Custom manufacturing has, however, the drawback of putting limits to the generous return policies applied by leading companies. In a bespoke fast fashion scenario, it would be difficult to allocate the product to another person if the client gives up his purchase. Likewise, the second hand value of the garments is reduced with the disappearance of the standard size.
As we see, even working with a physical product, the world of fashion is not far from the disruptive effect caused by new technologies. In fact, we can expect a growing digitization of design activities in parallel to the advancement in new materials and automation. This will allow the development of better simulation tools for the benefit of the creators, in addition to adjusting the deadlines in the supply chain of the companies even more.s
Digitization, together with personalized production, will bring new business models, and it would behoove companies like Inditex, at the forefront of the sector, to keep their eyes open.
And speaking of creators, advances in simulation would reduce barriers to entry into the world of design, allowing non-professionals, collaborative design platforms, exchange communities, etc. could join. Not to mention influencers, and celebrities, who would see a new opportunity to monetize their ability to drag audiences.
Digitization, together with personalized production, will bring new business models, and companies like Inditex, at the forefront of the sector, will do well to keep their eyes open. For example, copying and adapting other designs would also be facilitated, so that the window of exclusivity of a particular product or design would be reduced considerably.
Over time, the digitalization of the design and the automation of production will allow any competitor to manufacture their own products tailored to each individual customer. In this sense, countries such as Bangladesh are mere suppliers of production capacity and have little to say in the activities that generate more value in the industry, such as design.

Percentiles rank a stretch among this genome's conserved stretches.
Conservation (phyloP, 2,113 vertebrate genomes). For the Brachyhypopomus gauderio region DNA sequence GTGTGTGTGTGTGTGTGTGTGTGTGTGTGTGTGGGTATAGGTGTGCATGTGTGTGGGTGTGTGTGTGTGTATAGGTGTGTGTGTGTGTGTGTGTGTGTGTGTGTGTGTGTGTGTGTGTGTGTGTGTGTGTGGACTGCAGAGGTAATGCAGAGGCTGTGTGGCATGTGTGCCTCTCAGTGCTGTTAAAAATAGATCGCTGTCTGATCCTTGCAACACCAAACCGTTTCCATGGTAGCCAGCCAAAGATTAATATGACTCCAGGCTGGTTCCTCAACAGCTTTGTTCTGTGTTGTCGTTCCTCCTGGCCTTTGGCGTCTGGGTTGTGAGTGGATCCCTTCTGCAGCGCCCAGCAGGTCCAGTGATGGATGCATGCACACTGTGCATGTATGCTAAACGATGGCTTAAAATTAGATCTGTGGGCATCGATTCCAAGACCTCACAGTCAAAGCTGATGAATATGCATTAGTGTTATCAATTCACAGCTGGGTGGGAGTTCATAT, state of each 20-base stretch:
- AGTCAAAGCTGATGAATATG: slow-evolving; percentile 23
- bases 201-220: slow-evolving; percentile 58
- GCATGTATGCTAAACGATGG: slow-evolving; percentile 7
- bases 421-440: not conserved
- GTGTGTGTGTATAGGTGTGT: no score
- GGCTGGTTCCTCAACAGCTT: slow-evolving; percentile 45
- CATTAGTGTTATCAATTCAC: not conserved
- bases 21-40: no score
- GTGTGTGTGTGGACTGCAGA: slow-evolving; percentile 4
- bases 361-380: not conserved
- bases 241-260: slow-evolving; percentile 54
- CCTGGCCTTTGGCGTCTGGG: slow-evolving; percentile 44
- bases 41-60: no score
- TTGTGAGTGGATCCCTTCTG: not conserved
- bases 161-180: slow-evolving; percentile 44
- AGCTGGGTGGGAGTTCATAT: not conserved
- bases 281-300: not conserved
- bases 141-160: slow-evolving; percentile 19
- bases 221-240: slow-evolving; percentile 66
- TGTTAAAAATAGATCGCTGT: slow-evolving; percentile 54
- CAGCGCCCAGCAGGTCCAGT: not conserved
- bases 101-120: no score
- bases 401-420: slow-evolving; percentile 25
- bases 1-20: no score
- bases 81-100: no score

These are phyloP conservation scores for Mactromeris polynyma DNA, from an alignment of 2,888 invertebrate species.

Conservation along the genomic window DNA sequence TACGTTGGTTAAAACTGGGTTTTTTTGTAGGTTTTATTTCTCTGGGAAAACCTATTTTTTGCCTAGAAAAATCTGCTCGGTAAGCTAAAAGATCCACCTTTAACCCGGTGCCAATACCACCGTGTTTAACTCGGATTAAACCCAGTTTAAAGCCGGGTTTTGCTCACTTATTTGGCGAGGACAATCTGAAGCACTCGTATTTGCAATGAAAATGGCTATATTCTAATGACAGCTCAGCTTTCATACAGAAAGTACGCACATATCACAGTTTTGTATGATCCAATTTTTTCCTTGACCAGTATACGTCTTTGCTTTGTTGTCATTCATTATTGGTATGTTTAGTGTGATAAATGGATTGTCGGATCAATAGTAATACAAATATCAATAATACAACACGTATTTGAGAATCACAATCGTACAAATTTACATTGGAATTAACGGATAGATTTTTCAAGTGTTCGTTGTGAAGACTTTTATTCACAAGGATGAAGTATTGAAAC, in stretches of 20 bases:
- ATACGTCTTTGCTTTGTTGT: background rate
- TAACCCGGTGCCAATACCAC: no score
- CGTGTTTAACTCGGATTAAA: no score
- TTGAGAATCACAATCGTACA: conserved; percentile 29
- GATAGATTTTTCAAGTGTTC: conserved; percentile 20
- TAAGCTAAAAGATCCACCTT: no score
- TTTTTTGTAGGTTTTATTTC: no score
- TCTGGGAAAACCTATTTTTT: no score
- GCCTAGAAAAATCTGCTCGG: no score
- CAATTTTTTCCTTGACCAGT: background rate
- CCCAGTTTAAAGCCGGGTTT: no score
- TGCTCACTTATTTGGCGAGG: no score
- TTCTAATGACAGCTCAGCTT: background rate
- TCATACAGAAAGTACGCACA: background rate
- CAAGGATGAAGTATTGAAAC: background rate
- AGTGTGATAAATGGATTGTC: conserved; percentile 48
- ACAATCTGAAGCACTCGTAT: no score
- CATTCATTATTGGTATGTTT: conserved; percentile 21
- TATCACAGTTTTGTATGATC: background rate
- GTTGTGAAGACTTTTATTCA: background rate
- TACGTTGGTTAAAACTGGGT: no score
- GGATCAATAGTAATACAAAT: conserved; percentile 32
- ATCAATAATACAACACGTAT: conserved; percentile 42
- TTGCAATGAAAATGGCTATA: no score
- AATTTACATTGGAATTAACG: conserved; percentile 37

Automation will not improve its situation, rather on the contrary, with the transfer of part of the production to the sales markets and greater competition in costs. Some companies are already reacting to the threat, such as China’s Tianyuan Garments, which is installing a production plant in Arkansas (USA).
Dilemma in sight
According to the theory of comparative advantage, humans seek to employ ourselves in that occupation that maximizes our return. This has led developed countries to abandon activities such as textile production to concentrate on others with higher added value. Nations like Bangladesh, relying on their low wage costs, have seized this opportunity to create jobs and lift millions of people out of poverty.
Recent advances in the automation of the sector reduce the relevance of the wage cost in production, undermining the position of countries specialized in the manufacture of clothing and footwear and threatening to make the reversal of the relocation process profitable once again.
To the big brands of the sector, producing locally earns them goodwill points in the eyes of their customers, many of whom are suspicious of the offshoring processes, for which they are responsible for the loss of jobs in their countries.
In addition, the absence of a strong domestic market leads them to continue to invest in textile exports while retaining a cost advantage, which may reduce resources for possible alternatives. And all this with the threat of social upheaval that may arise from the weakening of the labor market.
The dilemma for Western clients is evident. Their CSR policies, focused on improving working and salary conditions put into practice by their suppliers, can be counterproductive for workers by stimulating automation. But, in the absence of other outlets for employees, is there an alternative to automation that does not go through the application of interventionist policies? It seems clear that the automation process is unstoppable and there is no easy way out of the challenges it poses.